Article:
Very few tax evasion cases go to trial. Very few white collar cases in general go to trial. And when they do, the government usually (but not always) wins. If you are expecting to read about some Perry Mason or Boston Legal move, stop reading. A Denver jury earlier this week convicted self-employed contractor Michael Williams of every charge in a 10 count indictment.
Williams was charged with tax evasion, structuring, bank fraud, and interfering with IRS laws.
The indictment claimed Williams worked as a general contractor doing roofing and remodeling. He also invested in and flipped houses. Beginning in April 2005 Williams cheated on his taxes and failed to file returns. To hide his income, Williams created and used trusts.
If that wasn’t enough, in November of 2009, Williams defrauded a Colorado bank by depositing worthless fabricated United States Treasury checks for his own benefit. There were two false treasury checks totaling $55,000 payable to his company, Greenview Construction. In February of 2010, there was a third fabricated United States Treasury check in the amount of $250,000. Williams gave that one to the El Paso County Court to settle a criminal case for which he had been sentenced to a jail term!
Once the scheme began to unravel, Williams began mailing tax protester letters to IRS and Treasury Department. He also tried to name and involve several Colorado judges in his scheme.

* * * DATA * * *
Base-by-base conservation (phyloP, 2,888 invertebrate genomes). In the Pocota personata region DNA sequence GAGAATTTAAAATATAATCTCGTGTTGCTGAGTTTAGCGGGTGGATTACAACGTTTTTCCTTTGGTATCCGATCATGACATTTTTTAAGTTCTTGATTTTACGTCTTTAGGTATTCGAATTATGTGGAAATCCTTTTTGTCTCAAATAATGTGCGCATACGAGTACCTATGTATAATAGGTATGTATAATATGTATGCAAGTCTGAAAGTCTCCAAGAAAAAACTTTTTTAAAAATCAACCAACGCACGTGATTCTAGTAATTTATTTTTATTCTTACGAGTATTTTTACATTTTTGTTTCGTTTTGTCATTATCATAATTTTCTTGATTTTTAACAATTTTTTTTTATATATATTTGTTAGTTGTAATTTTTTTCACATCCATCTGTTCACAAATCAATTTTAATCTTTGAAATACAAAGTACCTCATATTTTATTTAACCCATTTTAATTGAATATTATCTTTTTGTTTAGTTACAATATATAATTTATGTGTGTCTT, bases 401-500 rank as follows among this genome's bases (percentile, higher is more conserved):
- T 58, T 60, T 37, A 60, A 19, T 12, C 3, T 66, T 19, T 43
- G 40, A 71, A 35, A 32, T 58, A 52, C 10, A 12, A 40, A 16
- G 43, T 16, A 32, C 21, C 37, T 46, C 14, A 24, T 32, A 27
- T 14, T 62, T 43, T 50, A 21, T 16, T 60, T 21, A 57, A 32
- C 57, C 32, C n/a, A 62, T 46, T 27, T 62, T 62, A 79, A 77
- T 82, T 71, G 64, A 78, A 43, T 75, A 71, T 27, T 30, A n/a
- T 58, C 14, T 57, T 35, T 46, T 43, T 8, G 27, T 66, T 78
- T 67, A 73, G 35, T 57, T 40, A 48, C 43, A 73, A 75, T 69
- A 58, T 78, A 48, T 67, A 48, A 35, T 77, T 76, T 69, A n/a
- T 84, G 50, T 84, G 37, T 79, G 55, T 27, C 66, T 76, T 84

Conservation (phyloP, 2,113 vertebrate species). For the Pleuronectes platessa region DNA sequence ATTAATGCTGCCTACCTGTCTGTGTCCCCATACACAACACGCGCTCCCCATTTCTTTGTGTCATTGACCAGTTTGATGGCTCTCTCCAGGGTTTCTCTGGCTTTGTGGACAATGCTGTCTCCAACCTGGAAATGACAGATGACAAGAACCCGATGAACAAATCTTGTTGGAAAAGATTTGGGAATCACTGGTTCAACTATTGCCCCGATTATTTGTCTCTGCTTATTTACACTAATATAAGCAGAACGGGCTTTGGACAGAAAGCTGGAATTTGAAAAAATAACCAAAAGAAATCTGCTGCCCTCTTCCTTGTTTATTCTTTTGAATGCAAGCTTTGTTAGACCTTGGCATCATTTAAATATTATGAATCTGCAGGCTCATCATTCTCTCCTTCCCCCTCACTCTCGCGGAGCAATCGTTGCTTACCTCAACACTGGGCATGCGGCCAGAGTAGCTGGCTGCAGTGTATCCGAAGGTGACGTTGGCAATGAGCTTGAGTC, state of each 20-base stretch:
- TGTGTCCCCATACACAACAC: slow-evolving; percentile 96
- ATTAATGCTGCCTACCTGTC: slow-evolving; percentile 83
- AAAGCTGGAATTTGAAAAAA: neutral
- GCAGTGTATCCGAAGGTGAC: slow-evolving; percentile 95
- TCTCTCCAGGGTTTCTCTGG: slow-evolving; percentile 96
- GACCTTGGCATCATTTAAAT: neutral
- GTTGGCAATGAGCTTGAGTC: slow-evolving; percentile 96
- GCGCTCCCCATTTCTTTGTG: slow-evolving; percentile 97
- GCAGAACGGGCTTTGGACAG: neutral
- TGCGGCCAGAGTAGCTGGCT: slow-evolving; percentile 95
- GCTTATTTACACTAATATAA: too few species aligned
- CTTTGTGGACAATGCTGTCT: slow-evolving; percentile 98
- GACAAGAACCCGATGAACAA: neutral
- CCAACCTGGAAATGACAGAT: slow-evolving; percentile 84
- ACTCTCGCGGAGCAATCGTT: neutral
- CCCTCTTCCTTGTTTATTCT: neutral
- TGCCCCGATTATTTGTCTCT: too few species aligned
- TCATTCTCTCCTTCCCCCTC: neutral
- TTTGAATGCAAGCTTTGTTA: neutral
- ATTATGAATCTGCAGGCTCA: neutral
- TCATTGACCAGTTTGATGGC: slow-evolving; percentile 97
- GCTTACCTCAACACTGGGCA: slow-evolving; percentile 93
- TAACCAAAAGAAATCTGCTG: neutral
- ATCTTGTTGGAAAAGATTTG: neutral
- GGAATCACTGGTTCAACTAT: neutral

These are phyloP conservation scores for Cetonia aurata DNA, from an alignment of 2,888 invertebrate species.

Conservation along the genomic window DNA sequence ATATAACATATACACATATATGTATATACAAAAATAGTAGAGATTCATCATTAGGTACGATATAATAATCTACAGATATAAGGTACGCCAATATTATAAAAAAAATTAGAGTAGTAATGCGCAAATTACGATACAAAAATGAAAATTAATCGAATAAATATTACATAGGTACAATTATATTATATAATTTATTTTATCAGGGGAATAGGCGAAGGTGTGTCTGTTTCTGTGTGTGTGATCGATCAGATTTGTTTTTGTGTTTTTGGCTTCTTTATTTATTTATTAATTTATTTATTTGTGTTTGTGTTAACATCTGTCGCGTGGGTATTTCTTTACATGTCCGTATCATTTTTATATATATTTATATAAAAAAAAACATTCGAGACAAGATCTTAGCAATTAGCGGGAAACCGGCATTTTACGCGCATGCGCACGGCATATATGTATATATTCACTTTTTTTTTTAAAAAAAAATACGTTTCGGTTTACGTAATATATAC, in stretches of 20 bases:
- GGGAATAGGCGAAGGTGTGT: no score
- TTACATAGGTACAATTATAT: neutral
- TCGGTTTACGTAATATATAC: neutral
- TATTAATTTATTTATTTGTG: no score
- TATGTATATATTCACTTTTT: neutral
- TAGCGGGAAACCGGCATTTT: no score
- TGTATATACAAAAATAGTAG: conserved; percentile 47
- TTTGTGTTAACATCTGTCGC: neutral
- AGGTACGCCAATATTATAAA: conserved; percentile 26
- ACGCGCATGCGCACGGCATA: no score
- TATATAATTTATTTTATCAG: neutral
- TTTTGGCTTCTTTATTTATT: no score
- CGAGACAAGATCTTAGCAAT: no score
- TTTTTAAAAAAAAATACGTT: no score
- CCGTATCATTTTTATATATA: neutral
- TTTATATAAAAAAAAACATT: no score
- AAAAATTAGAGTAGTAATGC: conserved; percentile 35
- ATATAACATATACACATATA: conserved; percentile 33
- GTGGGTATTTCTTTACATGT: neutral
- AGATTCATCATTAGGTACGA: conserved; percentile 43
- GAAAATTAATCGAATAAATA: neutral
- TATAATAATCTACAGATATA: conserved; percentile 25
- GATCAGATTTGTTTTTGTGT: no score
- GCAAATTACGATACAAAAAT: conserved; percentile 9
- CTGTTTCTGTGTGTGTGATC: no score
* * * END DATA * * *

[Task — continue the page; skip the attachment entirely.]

If there is one thing we long ago learned, the IRS hates tax protesters (now referred to as “tax defiers” in IRS parlance). The chances of getting prosecuted for tax evasion are quite slim. Start fabricating phony Treasury checks and the chances of getting prosecuted skyrocket! “It’s only a matter of time — when you willfully conceal income and interfere with IRS laws to this degree — you will be investigated and brought to justice,” said Special Agent Stephen Boyd, an IRS Criminal Investigation Division supervisor in Denver.
Williams faces life in prison when sentenced in January. Given his apparent defiance, Williams is probably going to spend many years behind bars.
The lesson in this case is obvious. Businesses fail everyday. Bankruptcy courts can give businesses and their owners a new start. Fabricating government checks, giving bad checks to courts and becoming a tax protester is only going to call attention to yourself, however. That kind of behavior will send you to prison.
If you need help with criminal tax defense or need an experienced tax evasion lawyer, give us a call. Mahany & Ertl is a full service, national boutique practice concentrating in tax evasion investigations, IRS audit defense and trust fund recovery penalty assessments. Founding partner Brian Mahany is a former agent and Assistant Attorney General – Tax. Our team has decades of IRS criminal tax lawyer experience to help preserve your freedom.
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